On Monday, Facebook suffered its worst outage since 2008. Hopefully, Facebook, Instagram, as well as WhatsApp are once again accessible, more than six hours after users first reported a major outage that took the service offline on Monday. A network monitoring service called ThousandEyes said in an email that the outage was the result of DNS failure.
But some users are still reporting problems posting new content to Instagram. The social media giant did not disclose what went wrong. Platforms mentioned above stopped working shortly before noon ET. The websites, as well as apps for Facebook’s services, were responding with server errors. It was not clear how many users were unable to access the apps.
The incident marked the longest stretch of downtime for the world’s most popular social media platform since 2008. During the incident that took place in 2008, technical problems affected about 80 million users. Currently, Facebook has 3 billion users, so the scale of the problem is different.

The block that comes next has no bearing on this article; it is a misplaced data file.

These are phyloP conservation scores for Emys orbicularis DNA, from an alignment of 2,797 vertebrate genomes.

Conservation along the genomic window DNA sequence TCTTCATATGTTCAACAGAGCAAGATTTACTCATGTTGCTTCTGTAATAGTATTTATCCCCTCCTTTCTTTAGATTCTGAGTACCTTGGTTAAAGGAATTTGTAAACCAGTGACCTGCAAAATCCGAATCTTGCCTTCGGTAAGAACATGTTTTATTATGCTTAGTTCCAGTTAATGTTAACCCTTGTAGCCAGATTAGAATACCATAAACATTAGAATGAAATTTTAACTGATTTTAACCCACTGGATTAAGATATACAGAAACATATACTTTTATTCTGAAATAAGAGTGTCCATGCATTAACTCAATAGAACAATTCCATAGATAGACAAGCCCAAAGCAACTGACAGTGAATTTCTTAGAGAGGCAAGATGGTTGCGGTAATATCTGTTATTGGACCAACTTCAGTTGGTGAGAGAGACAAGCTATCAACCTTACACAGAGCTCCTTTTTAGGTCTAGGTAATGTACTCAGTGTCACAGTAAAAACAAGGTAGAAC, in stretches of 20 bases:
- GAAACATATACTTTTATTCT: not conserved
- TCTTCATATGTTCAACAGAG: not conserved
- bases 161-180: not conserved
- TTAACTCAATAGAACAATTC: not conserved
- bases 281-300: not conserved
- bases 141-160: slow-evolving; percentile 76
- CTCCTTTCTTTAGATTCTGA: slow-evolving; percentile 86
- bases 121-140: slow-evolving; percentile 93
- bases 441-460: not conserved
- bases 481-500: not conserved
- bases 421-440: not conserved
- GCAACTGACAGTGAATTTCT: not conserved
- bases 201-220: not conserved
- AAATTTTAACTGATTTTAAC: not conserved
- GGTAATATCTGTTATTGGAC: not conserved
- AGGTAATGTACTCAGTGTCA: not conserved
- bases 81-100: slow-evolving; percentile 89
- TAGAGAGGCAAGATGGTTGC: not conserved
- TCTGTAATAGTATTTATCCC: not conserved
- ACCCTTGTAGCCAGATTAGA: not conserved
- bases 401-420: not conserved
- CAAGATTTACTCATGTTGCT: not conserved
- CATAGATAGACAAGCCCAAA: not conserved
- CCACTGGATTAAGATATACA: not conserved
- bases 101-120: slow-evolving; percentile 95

Facebook, its employees, and the latest scandal
The company’s employees, as well as contractors, complained on Monday that they were unable to log on to their work accounts during Facebook’s worst service outage since 2008. The incident not only made it impossible for the company’s 3 billion-plus users to access Facebook, Instagram, and WhatsApp, it also affected internal systems for employees.
Concretely, they said the outage was preventing them from accessing the tools they use to track information. Employees were also unable to access internal chat functions. Even engineers who were tasked with helping resolve service issues were not able to log on and get involved to fix the problems.
Facebook’s worst service outage came a day after Frances Haugen revealed herself to be the whistleblower behind the documents cited by WSJ. The Wall Street Journal gained access to numerous internal documents thanks to Facebook’s former product manager. She previously worked as a product manager at Pinterest, Yelp, as well as Google. According to Haugen, she left Facebook in May. The company’s former product manager copied and released tens of thousands of pages of documents.
The documents obtained by the Wall Street Journal contain many interesting details about Facebook. They revealed that the company executives were aware of the negative impacts of its platforms on some young users.